As far as traffic is concerned, don’t forget there used to be a printing press at that location, and it had dozens of cars going in and out on a daily basis. A new hotel at that location would barely impact traffic any more than when the printing press was in operation. Hotel guests will drive in, park, and walk our community.
Bottom line, you can’t have a black and white law like this on the books. Each project should be judged on a case-by-case basis. We have a system in place that has worked so far and we should keep it that way.
Dana Adams: Larry, you started out comparing this project to the project up on the hill. There is no comparison, that proposed site was public land. A lot of people have brought up the hospital project that involves seizing private land. This hotel is on the developer’s land that conforms to Sonoma general plan. How can you compare the two?
Larry Barnett: First of all the basis of comparison has to do with the feeling of the citizens who live here and how they feel about the development of the community. It really does not have to do with the location or the status of the land. It has to do with whether or not Sonoma wants to develop in a way that primarily focuses on the needs of the tourists as opposed to the need of the community.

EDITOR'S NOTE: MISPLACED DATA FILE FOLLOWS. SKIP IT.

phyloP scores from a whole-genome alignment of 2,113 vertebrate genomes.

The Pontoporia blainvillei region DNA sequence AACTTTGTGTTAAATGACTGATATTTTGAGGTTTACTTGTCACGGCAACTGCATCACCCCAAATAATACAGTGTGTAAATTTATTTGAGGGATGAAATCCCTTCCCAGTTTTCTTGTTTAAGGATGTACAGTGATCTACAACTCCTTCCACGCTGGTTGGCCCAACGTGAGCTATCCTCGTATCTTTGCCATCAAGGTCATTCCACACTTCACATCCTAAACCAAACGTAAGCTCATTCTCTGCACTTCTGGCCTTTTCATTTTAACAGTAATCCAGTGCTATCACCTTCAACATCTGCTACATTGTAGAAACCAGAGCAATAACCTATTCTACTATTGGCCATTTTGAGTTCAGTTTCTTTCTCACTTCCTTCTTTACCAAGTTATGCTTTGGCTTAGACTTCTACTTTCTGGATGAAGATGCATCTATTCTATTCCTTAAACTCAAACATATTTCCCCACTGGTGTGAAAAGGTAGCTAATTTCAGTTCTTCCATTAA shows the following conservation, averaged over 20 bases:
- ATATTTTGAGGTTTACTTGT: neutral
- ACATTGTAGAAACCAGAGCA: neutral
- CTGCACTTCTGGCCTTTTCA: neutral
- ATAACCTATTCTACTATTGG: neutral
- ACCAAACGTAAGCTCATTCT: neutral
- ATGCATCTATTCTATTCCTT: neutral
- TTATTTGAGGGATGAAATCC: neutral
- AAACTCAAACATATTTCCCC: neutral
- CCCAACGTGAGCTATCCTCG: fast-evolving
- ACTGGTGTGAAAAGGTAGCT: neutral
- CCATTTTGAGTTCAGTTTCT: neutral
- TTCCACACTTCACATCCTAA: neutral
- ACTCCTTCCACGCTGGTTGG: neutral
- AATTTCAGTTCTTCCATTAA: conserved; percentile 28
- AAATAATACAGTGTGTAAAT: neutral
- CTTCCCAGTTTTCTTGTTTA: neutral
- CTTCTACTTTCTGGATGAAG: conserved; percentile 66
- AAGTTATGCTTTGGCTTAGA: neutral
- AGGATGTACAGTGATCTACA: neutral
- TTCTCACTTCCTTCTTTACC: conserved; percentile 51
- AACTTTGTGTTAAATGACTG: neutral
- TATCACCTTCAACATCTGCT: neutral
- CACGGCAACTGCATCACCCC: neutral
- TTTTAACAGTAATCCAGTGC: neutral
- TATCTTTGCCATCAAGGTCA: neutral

Now there is a linkage on taxes. The Transient Occupancy Tax (the tax paid by hotel guest per room per night) is very important and provides a significant part of our budget. However, our proposal will have no effect on TOT. It has been historically 10 percent. Two percent was added to that fee, which is going to something called the Tourism Improvement District, which Is going to generate this year $450,000. It was imposed at the request of the large hotels in Sonoma who felt like their occupancy rate was to low, and they needed more money to promote. So the city said O.K., you can form a TID, you can tack two percent on to each hotel bill and you can use that $450,000 in order to promote your hotels to boost your occupancy rate.